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USU Degree Posthumously Presented to Family of Officer Andy Barnes

Wednesday, Jan. 09, 2019


Andrew Barnes

Andrew Barnes was a student in addition to his work as a USU police officer.


CAAS Dean Ken White presenting Andy Barnes’ diploma

CAAS Dean Ken White presented Andy Barnes' diploma to his family.


Tanner Barnes with an Aggie game ball

Tanner Barnes with an Aggie game ball that was given to the Barnes family by USU's Athletics Department.


Andrew Barnes, a 9-year veteran of the Utah State University Campus Police Department, and now graduate of the university’s College of Agriculture and Applied Sciences (CAAS), was diagnosed with lung cancer on December 5, 2018, and passed away peacefully just 7 days later. 

On January 4, CAAS Dean Ken White, awarded the diploma for Barnes’ bachelor’s degree in technology systems and three minors in human resource management, leadership and management, and landscape architecture to Barnes’ wife Catherine and the couple’s three children, Morgan, Tanner and Emerie.

Speaking to the Barnes children, White said one of the best jobs he has as the dean is handing out diplomas to CAAS graduates. 

“Your dad placed so much value on getting this college degree that he became what we refer to as a non-traditional student,” White said. “When you hear the stories of non-traditional students, there are super compelling reasons for why people feel it’s important for them to get that degree. I’m here to tell you that your dad fits in that category. I found out that one of the biggest reasons your dad wanted to finish his degree was to leave a legacy with you.”

Barnes left a legacy to more than his family. USU faculty members remember him as a caring and hard-working student. Steve Williams, an instructor in the Applied Sciences, Technology and Education Department said Barnes is the most thoughtful student he’s ever had in class.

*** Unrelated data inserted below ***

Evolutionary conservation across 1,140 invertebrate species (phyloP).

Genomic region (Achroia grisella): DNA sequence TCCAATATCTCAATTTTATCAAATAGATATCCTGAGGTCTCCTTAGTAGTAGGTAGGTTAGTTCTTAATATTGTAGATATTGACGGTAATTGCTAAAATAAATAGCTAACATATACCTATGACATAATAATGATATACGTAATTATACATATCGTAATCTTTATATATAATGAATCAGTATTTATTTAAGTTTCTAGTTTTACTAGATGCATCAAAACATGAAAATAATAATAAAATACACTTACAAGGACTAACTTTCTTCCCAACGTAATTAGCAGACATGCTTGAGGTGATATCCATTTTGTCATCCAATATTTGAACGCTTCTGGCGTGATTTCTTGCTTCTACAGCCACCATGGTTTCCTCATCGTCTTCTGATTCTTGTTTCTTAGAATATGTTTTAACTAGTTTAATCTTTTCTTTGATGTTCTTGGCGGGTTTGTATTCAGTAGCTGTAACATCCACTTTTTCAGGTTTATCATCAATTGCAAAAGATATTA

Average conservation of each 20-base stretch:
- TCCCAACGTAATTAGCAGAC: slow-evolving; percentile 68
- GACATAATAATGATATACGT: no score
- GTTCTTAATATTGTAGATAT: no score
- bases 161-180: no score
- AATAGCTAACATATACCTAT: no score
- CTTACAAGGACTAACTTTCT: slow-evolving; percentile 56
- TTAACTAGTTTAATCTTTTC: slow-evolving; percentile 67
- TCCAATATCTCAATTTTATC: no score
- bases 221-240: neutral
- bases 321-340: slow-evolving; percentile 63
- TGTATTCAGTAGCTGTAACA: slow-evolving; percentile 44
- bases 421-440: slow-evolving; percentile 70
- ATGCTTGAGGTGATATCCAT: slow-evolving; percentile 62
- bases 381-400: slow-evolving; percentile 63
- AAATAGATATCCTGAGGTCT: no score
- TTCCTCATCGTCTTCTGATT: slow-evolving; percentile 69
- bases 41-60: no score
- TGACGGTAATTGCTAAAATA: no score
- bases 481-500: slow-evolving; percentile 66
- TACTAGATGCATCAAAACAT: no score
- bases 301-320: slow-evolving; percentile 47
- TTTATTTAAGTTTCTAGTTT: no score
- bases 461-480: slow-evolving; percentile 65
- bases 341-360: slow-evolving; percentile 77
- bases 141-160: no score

In February of 2018, Williams was diagnosed with a volleyball-sized tumor in his abdomen. Knowing that communication with his students and grading assignments would take more time than usual while he was undergoing treatment, Williams told the class about his situation.

“He (Barnes) was one of the first students to email me and offer support,” Williams said. “He asked if he could help me do anything and that meant a lot to me. Throughout the whole semester, he wouldn’t go more than a couple of weeks without stopping by the office.”

Williams said Barnes was the kind of student that made him a better teacher.

“I was heartbroken to hear the news,” Williams said. “I feel bad that I wasn’t able to provide support like he supported me when I was having my struggles. He is someone who has impacted my life greatly. My life is forever changed because of him.”

As a police officer at the university, Barnes didn’t have a typical relationship with his co-workers and boss. USU Campus Police Chief Michael Kuehn said Barnes loved everyone and everyone loved him.

“Andy was a jokester and spent a great deal of time tormenting me,” Kuehn said. “He would text me to say that I left my office unlocked when I remembered locking it. Then he would send me a picture of him sitting at my desk. It turns out that he had taken those pictures earlier in the day…I know Andy is happy today. This is a big deal to receive his diploma.”

The Barnes family was also presented with a football from the USU Athletics Department that was at each Aggie game of the 2018 season.
 


Writer:

  • - Bronson Teichert, Student Writer, College of Agriculture and Applied Sciences

Media Contact:

  • - Bruce Miller, Department Head and Professor, School of Applied Sciences, Technology and Education



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